A team of cybersecurity researchers today outed a little-known Indian IT firm that has secretly been operating as a global hackers-for-hire service or hacking-as-a-service platform.

Based in Delhi, BellTroX InfoTech allegedly targeted thousands of high-profile individuals and hundreds of organizations across six continents in the last seven years.

Hack-for-hire services do not operate as a state-sponsored group but likely as a hack-for-hire company that conducts commercial cyberespionage against given targets on behalf of private investigators and their clients.

According to the latest report published by the University of Toronto's Citizen Lab, BellTroX—dubbed 'Dark Basin' as a hacking group—targeted advocacy groups, senior politicians, government officials, CEOs, journalists, and human rights defenders.

"Over the course of our multi-year investigation, we found that Dark Basin likely conducted commercial espionage on behalf of their clients against opponents involved in high profile public events, criminal cases, financial transactions, news stories, and advocacy," the report reads.

Citizen Lab started its investigation into the 'Dark Basin' group in 2017 after it was contacted by a journalist targeted with phishing pages that were served via the self-hosted open-source Phurl URL shortener.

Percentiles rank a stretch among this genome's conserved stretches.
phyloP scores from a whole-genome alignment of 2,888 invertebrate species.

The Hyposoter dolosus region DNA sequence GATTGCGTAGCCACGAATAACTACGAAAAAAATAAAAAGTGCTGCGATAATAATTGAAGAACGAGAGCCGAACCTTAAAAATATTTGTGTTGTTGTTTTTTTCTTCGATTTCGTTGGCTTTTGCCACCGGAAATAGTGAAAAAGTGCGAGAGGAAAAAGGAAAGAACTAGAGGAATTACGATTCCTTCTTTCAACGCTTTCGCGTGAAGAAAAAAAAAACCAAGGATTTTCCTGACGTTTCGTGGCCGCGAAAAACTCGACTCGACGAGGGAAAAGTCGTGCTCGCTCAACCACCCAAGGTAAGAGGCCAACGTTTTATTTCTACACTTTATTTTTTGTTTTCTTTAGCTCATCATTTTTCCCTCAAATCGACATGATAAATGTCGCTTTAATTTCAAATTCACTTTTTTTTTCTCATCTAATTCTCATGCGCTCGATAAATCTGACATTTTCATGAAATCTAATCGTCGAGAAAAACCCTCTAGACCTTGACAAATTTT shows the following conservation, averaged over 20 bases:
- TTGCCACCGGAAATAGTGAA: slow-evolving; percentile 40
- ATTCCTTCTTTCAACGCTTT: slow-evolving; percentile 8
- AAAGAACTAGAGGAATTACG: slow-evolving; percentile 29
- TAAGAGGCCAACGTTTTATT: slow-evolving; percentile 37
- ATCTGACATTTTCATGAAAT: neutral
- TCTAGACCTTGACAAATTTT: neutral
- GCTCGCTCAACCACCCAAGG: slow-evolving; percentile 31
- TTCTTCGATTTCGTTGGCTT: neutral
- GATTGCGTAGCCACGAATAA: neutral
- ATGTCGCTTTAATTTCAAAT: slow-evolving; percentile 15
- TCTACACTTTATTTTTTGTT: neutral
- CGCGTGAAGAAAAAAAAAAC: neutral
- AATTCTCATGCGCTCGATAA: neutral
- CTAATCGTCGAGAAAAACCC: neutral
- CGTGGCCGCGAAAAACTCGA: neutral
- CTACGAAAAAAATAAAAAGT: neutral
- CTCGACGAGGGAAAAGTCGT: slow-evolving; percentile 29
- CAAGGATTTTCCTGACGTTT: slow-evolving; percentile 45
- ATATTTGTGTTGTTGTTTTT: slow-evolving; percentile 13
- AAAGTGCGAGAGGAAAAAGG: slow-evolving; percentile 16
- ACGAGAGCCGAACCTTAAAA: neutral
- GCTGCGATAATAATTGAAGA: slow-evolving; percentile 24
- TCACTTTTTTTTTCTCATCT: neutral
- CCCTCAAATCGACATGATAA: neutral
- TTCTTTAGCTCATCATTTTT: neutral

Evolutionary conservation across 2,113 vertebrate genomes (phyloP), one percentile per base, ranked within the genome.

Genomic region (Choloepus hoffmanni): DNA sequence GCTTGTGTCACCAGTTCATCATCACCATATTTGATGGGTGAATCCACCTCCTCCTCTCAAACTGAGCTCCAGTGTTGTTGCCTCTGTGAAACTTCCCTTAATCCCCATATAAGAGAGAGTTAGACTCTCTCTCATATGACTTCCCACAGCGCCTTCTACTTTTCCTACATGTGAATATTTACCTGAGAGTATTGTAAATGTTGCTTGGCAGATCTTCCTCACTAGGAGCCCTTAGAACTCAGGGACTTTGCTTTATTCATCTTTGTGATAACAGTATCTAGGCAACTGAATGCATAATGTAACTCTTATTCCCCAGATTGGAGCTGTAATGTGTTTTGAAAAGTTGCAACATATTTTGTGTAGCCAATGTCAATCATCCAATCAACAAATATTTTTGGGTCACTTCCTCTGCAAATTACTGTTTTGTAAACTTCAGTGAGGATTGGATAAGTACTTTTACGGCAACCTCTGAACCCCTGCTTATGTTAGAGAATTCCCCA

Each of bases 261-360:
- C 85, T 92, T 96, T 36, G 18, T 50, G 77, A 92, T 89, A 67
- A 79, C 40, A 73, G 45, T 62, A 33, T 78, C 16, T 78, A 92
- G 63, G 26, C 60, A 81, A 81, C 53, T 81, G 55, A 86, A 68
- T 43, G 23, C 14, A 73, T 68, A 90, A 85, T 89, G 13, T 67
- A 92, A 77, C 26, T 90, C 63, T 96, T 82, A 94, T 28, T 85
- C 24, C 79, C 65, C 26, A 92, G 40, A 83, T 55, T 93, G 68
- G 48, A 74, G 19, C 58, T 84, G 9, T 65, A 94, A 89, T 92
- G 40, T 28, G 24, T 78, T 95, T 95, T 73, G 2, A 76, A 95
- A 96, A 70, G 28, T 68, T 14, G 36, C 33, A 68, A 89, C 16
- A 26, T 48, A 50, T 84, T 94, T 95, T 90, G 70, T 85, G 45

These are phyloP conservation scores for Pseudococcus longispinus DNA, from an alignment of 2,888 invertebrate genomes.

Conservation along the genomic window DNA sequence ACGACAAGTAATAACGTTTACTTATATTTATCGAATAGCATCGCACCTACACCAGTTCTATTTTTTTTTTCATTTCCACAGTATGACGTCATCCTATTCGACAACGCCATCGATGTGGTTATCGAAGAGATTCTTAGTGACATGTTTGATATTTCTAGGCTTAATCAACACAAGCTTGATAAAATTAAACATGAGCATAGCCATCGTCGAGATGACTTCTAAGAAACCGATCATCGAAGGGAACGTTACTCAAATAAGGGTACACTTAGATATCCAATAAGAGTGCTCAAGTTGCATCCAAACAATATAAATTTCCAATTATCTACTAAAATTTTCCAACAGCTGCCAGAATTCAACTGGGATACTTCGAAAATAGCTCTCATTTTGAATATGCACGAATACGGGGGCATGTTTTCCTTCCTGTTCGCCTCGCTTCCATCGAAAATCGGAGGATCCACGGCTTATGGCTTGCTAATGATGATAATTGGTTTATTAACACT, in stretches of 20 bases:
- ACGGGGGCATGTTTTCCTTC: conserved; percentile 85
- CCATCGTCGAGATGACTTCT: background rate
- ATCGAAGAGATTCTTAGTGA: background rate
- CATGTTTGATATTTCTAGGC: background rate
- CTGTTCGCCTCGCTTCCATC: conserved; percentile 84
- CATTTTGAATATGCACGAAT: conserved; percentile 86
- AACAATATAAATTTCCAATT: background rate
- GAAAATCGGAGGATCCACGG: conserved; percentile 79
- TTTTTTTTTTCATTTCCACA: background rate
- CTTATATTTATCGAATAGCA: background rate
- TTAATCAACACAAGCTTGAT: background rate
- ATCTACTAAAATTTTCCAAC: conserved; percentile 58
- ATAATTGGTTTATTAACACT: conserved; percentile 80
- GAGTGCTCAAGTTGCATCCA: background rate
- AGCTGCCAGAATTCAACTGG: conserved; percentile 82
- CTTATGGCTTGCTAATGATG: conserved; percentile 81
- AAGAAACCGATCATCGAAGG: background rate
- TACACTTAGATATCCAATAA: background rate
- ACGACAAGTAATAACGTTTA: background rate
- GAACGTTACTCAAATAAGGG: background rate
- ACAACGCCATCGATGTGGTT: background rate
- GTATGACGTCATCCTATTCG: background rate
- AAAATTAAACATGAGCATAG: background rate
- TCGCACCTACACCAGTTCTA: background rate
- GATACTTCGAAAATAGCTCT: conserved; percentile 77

Researchers found that attackers used the same URL shortener to disguise at least 27,591 other phishing links containing the targets' email addresses.

"Because the shorteners created URLs with sequential shortcodes, we were able to enumerate them and identify almost 28,000 additional URLs containing email addresses of targets."

Initially suspected to be state-sponsored, the hacking group was later identified as a hack-for-hire scheme, given the variety of targets.


Interestingly, Sumit Gupta, the owner of BellTroX company, was once indicted in California in 2015 for his role in a similar hack-for-hire scheme, along with two private investigators who admitted to paying him to hack the accounts of marketing executives.

"Dark Basin left copies of their phishing kit source code available openly online, as well as log files" that "recorded every interaction with the credential phishing website, including testing activity carried out by Dark Basin operators," Citizen Lab said.

"We were able to identify several BellTroX employees whose activities overlapped with Dark Basin because they used personal documents, including a CV, as bait content when testing their URL shorteners."

"They also made social media posts describing and taking credit for attack techniques containing screenshots of links to Dark Basin infrastructure."

Citizen Lab notified hundreds of individuals and institutions targeted by BellTroX and shared their findings with the United States Department of Justice (DOJ) on the request of several targets.

"Dark Basin has a remarkable portfolio of targets, from senior government officials and candidates in multiple countries to financial services firms such as hedge funds and banks to pharmaceutical companies."

"Many of Dark Basin's targets have a strong but unconfirmed sense that the targeting is linked to a dispute or conflict with a particular party whom they know."

Cybersecurity company NortonLifeLock also conducting a parallel investigation into Dark Basin's operations, dubbed as "Mercenary.Amanda" and released a list of Indicators of Compromise (IoC).

Found this article interesting? Follow us on Twitter and LinkedIn to read more exclusive content we post.